Anzeige
Fauna Marin GmbH Aqua Medic aquariOOm.com Tunze.com Amino Organic Tropic Marin

Translation in process
We're updating the page. There might be some translation errors. Sorry about that ;-)

Aliger gigas

...



Uploaded by AndiV.
Courtesy of the author NOAA Photo Library Image detail


Profile

lexID:
13067 
AphiaID:
1429769 
Scientific:
Aliger gigas 
German:
Große Fechterschnecke 
English:
Pink Conch 
Category:
 
Family tree:
Animalia (Kingdom) > Mollusca (Phylum) > Gastropoda (Class) > Littorinimorpha (Order) > Strombidae (Family) > Aliger (Genus) > gigas (Species) 
Initial determination:
(Linnaeus, ), 1758 
Occurrence:
Barbados, Haiti, Guadeloupe, Columbia, Panama, Suriname, West Coast USA, Costa Rica, Venezuela, Cuba, Puerto Rico, Jamaica, Anguilla, Antigua og Barbuda, Aruba, Bahamas, Belize, Bermuda, Brasilien, Britiske Jomfruøer, Cayman øerne, Curacao, Dominica, Dominikanske republik, Florida, Grenada, Guyana, Honduras, Martinique, Mexikanske golf, Montserrat, Nicaragua, Saint Kitts og Nevis, St. Lucia, St. Vincent og Grenadinerne, Trinidad og Tobago, Turks og Caicos øerne, Vestlige Atlanterhav, Virgin Islands, U.S. 
Sea depth:
2 - 73 Meter 
Size:
bis zu 30cm 
Temperature:
25,3°C - 28°C 
Food:
Diatoms, Herbivorous, Detritus, Red slime algae, algae grazer, epiphytes feeder, Alger 
Difficulty:
There are no reports available yet that this animal has already been kept in captivity successfully 
Offspring:
Not available as offspring 
Toxicity:
Toxic hazard unknown 
CITES:
Appendix II ((commercial trade possible after a safety assessment by the exporting country)) 
Red List:
Not evaluated (NE) 
More related species
in this lexicon
:
 
Author:
Publisher:
Meerwasser-Lexikon.de
Created:
Last edit:
2020-06-04 18:24:20 

Husbandry

Aliger gigas is also known as Strombus gigas and is very interesting for aquarists with large aquariums, not only because of its size of 30cm, but especially because it can help to solve certain typical problems in seawater tanks:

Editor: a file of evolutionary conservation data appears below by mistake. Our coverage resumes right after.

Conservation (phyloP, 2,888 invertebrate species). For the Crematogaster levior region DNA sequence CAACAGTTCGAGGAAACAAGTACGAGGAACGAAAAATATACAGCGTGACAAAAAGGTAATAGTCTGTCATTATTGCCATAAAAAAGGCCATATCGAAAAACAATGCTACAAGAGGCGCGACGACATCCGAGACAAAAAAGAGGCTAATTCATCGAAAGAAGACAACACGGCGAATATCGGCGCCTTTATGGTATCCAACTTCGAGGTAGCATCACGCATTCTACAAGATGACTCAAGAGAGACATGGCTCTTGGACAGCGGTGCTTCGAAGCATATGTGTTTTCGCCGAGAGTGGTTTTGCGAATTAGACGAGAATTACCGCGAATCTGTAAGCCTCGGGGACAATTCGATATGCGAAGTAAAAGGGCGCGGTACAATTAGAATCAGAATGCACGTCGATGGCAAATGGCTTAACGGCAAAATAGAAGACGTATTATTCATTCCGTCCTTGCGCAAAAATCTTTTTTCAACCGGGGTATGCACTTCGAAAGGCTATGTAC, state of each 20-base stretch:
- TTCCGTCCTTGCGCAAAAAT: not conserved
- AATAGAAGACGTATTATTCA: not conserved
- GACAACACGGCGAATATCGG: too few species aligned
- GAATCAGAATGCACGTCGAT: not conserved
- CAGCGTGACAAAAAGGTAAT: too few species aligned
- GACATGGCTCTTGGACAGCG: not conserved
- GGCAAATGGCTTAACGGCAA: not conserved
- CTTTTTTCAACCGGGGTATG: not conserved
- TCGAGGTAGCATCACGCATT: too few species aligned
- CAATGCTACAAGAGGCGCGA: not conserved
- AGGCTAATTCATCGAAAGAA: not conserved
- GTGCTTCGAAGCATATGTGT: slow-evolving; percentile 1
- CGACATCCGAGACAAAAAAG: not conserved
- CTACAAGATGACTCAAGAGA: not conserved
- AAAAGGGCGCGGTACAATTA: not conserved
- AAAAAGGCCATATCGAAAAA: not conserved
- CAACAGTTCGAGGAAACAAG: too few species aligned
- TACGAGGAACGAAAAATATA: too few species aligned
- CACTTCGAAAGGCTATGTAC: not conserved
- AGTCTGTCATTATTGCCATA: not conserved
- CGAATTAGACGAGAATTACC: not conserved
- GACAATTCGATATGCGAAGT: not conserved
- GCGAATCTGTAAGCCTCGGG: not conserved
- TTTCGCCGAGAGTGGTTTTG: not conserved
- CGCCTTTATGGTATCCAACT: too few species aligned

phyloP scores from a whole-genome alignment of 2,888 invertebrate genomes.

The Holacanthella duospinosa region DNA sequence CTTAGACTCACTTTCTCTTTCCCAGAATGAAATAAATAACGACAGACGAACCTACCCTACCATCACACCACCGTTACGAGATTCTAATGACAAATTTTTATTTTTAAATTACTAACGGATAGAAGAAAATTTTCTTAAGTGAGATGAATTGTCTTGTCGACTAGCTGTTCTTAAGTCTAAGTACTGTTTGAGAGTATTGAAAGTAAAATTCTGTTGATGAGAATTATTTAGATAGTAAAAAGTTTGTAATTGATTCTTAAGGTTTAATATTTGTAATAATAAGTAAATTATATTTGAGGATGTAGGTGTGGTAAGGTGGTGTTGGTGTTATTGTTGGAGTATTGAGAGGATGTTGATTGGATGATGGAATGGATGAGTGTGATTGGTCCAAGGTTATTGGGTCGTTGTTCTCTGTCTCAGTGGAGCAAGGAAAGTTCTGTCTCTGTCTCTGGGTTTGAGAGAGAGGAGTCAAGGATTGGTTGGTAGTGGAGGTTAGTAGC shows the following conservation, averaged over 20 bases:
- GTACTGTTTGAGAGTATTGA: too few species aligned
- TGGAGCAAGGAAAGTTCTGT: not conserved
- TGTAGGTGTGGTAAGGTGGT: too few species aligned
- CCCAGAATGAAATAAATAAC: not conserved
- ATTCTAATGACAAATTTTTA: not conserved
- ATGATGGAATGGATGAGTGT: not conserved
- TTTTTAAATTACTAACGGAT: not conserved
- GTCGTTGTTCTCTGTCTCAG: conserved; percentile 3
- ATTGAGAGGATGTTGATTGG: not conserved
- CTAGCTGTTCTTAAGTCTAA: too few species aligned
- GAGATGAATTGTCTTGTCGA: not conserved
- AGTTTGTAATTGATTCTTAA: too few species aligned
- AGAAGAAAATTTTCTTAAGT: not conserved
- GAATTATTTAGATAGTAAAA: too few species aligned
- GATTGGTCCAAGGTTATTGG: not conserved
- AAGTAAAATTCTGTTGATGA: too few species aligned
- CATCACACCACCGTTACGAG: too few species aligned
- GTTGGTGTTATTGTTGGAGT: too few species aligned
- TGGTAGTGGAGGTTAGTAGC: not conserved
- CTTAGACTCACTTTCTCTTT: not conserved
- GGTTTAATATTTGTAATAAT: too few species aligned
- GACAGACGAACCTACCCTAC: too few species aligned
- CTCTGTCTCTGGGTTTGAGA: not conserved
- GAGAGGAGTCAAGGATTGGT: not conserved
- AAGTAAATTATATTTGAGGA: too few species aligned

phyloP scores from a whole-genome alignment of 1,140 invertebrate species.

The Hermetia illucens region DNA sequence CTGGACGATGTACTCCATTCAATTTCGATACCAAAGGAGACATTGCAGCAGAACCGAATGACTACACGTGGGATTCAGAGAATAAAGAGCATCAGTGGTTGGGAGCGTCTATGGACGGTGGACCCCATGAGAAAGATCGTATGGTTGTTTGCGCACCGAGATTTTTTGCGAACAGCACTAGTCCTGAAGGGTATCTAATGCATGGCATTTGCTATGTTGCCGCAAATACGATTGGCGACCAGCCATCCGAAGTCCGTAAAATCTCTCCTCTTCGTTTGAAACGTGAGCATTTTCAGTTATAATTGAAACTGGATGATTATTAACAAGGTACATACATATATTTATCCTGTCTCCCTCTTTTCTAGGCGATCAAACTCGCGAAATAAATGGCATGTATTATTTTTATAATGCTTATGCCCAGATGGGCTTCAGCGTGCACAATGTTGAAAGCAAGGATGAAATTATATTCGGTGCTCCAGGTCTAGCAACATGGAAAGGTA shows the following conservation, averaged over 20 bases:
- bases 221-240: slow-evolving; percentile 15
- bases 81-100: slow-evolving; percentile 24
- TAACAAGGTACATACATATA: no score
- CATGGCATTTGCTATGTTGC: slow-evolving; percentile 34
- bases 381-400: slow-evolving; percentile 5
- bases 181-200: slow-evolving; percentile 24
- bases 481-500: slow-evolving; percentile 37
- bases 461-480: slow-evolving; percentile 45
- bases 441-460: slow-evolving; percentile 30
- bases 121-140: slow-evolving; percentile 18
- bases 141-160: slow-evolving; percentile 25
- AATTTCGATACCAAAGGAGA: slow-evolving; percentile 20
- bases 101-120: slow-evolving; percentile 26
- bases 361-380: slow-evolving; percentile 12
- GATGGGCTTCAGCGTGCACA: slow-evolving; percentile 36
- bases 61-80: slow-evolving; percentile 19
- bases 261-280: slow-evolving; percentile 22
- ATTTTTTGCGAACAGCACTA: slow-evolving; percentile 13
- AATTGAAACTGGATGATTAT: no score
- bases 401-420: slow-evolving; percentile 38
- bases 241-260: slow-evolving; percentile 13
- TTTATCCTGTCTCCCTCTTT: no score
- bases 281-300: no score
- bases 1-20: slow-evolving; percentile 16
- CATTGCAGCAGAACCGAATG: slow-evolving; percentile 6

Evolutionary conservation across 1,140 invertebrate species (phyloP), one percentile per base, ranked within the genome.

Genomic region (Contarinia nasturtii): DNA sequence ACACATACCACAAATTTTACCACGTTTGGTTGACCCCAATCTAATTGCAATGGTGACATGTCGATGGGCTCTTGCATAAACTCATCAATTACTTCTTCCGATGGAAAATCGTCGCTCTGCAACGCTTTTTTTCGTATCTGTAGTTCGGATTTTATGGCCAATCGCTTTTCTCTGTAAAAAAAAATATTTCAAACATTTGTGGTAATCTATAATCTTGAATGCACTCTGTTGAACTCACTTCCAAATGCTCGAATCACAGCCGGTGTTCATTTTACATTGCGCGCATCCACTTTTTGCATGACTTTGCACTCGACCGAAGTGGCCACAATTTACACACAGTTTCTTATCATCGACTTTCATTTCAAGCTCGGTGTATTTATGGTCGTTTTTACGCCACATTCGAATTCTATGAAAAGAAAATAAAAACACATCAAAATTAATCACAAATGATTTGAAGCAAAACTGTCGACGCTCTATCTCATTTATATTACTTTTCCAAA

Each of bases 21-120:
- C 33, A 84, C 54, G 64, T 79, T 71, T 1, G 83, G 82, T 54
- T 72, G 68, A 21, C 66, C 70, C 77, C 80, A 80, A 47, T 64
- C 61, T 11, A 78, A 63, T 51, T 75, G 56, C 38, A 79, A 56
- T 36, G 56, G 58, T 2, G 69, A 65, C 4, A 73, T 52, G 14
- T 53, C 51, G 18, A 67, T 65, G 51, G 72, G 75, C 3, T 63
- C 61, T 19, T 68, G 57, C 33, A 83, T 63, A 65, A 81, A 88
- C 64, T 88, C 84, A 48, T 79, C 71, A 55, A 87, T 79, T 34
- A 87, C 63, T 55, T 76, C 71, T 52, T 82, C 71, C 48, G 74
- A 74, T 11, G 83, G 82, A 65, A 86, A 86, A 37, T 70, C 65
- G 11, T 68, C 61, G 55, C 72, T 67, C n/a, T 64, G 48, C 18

The large housing snail eats filamentous algae, cyanobacteria turf, diatoms and plant detritus!

This species is found in the tidal zone and off the coast on coral reefs, especially on algae, coral sand and seaweed habitats
Adults prefer sandy algae areas; they can also be found on gravel, coral debris, smooth hard corals and beach rock bottoms. Rarely on soft bottoms of mud and/or silt.

Spawning occurs on a type of calcareous sand created by the fragmentation of coral reefs, including large quantities of calcareous skeletal remains of small molluscs and calcareous algae. Females deposit the egg mass on calcareous skeletal remains of small molluscs and calcareous algae
After 3-5 days, the eggs hatch into velils, which feed on phytoplankton; after 21 days they undergo a metamorphosis to the juvenile stage, where they remain buried in the sand and emerge in seagrass beds to feed; the adult animals return to the shallow coastal waters to spawn.


Synonyms:
Eustrombus gigas (Linnaeus, 1758)
Lobatus gigas (Linnaeus, 1758)
Strombus canaliculatus Burry, 1949
Strombus gigas Linnaeus, 1758
Strombus gigas pahayokee Petuch, 1994
Strombus gigas verrilli McGinty, 1946
Strombus horridus M. Smith, 1940
Strombus lucifer Linnaeus, 1758
Strombus samba Clench, 1937

Pictures

Commonly


Husbandry know-how of owners

0 husbandary tips from our users available
Show all

Discussion

Last comment in the discussion about Aliger gigas

Last comment in the discussion about Aliger gigas